Thursday, November 19, 2015

Del Amitri

The funny thing about the 1990s was the wide selection of music that still could be found on the charts.  While rock radio would like you to remember everything Nirvana or Alice In Chains, bla blah, the fact was that contemporary pop rock was still a norm.  Somehow to the left of Madchester alternative rock and the Seattle Grunge and to the right of hair metal lies the pop rock style of Del Amitri or better known to me as simply the Dels, easier to remember and easier to spell than Amitri. 

The band goes back to 1984 when Justin Currie advertised for musicians to play in his new band and ended up getting Iain Harvie to be the other half of this band and they got signed to Chrysalis and put out a very good debut that bordered on Elvis Costello and Aztec Camera but with a Cockney accent sound to beat, it's probably more on the same scale as The Housemartins.  Hugh Jones produced the debut and even if Justin Currie was a wee lad of 16 17 years old, his word play was much older and although I brought up the Elvis Costello reference, Justin may have listened to Graham Parker as well.  The album didn't sell very well and only when Del Amitri managed to get hits was when EMI decided to reissue it in 1995. Hammering Heart and Sticks And Stones Girl are the highlights.

After a three year absence, and a new label, Del Amitri's next album Waking Hours revealed a much different sound.  Gone was the wicked Cockney voice, replaced by a more smoke strained and laid back vocal from Currie as he had a hit with Kiss This Thing Goodbye, in a way, the left field song with banjo sounded out of place with the hair metal craze of 1989 and while Hugh Jones still was on as producer, the band was more stripped down and to the point.  You wouldn't know they were from Scotland.  Their type of rock was more straight ahead (Stone Cold Sober) but the ballads like Nothing Ever Happens or Move Away Jimmy Blue, was more of The Band rather then U2.  Although you don't hear much from this record, it was just as important as say U2's Rattle And Hum, just not as pretentious.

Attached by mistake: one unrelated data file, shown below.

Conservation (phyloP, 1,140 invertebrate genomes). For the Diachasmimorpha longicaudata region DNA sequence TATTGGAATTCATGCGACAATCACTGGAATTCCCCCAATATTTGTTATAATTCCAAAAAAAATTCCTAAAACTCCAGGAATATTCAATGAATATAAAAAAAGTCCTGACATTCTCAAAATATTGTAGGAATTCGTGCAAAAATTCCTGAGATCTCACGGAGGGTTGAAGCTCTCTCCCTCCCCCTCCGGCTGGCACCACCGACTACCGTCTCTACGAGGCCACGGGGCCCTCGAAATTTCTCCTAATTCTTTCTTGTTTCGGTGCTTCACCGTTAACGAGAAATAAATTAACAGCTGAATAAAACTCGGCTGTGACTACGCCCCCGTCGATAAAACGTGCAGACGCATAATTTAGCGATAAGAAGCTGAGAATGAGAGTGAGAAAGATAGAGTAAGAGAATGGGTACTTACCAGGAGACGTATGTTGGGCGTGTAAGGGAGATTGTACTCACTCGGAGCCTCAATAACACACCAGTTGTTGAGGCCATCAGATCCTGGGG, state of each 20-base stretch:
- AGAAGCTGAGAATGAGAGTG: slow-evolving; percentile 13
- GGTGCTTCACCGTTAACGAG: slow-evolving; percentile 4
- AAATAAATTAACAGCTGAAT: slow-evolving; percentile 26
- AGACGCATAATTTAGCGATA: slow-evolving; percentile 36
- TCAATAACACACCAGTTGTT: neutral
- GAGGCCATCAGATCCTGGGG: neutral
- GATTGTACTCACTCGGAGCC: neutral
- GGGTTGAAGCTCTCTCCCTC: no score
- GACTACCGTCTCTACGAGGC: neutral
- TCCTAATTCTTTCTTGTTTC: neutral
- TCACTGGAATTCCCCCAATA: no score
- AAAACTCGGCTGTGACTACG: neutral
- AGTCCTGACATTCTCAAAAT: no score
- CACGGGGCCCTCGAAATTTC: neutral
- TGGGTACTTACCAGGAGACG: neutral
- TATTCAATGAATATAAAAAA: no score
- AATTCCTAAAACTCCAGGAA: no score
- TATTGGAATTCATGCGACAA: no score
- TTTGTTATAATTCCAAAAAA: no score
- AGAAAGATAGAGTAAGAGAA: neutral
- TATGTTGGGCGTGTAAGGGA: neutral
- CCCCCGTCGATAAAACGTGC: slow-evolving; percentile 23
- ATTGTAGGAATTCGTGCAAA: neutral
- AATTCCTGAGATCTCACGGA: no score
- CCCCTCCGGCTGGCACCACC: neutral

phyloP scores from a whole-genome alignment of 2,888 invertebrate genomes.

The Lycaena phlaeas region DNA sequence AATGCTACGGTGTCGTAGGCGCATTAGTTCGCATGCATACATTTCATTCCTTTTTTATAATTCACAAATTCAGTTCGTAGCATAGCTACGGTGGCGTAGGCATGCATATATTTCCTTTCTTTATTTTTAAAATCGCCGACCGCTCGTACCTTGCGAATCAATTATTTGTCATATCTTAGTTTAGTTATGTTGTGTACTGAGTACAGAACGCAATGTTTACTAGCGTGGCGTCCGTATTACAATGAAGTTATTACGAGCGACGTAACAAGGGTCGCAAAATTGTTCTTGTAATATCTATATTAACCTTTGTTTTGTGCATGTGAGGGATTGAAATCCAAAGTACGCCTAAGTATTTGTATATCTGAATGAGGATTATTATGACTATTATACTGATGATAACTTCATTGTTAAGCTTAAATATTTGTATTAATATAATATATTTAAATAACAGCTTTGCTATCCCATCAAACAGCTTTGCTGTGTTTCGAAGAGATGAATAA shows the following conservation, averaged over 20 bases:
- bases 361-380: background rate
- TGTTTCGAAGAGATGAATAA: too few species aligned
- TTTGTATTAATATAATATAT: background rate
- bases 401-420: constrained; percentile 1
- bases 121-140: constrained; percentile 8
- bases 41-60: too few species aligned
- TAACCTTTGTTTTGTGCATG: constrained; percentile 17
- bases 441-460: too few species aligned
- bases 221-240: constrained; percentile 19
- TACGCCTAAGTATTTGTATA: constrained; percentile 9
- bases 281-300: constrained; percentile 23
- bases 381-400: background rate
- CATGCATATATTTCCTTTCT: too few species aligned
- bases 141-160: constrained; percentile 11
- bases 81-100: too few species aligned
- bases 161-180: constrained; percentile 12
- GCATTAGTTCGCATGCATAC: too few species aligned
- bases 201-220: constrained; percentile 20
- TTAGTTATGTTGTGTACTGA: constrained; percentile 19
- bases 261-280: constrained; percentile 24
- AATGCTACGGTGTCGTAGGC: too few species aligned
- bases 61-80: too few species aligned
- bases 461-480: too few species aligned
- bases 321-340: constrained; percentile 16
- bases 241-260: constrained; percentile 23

But every album that the Dels did do, Currie would find enough hooks and melody to come up with an hit single.  The Last To Know from Change Everything is one, and the throwaway Roll To Me, (the mix from Twisted sounded like Currie thought of it on the spot and Al Clay the producer recorded it that way) turned out to be their biggest hit, since it continues to be heard on soft rock and classic rock radio for that matter.  And later, Not Where It's At another mainstay of the radio.  Currie could compose it and Iain Harvie could think up a nice guitar riff and melody, but the strange thing about this was that they could have that big hit single on these albums but the rest of the songs would not be as attention grabbing. All of their albums really do have moments although while critics lambasted  Twisted, I thought it worked quite nicely as the Dels went for a harder rocking sound.  Change Everything might get a slight nod over Waking Hours as best overall album for the A&M years, but to me, Twisted is their "twisted' classic, to which the madness of Justin Currie comes into full fury glory, Bring Somebody Else they channeled their inner Crazy Horse among the ballads.  On original hearing Change Everything took a few listens to get used to, Gil Norton's production might be too polished but no doubt the songs do stand out from Be My Downfall, to the blues rock of Just Like A Man up to the Rolling Stones riff of The Ones That You Love Lead You Nowhere bleeding into the cowbell 123 of The Last To Know and even to the finale Sometimes I Just  Have To Say Your Name.  Which, in the end is their best studio album.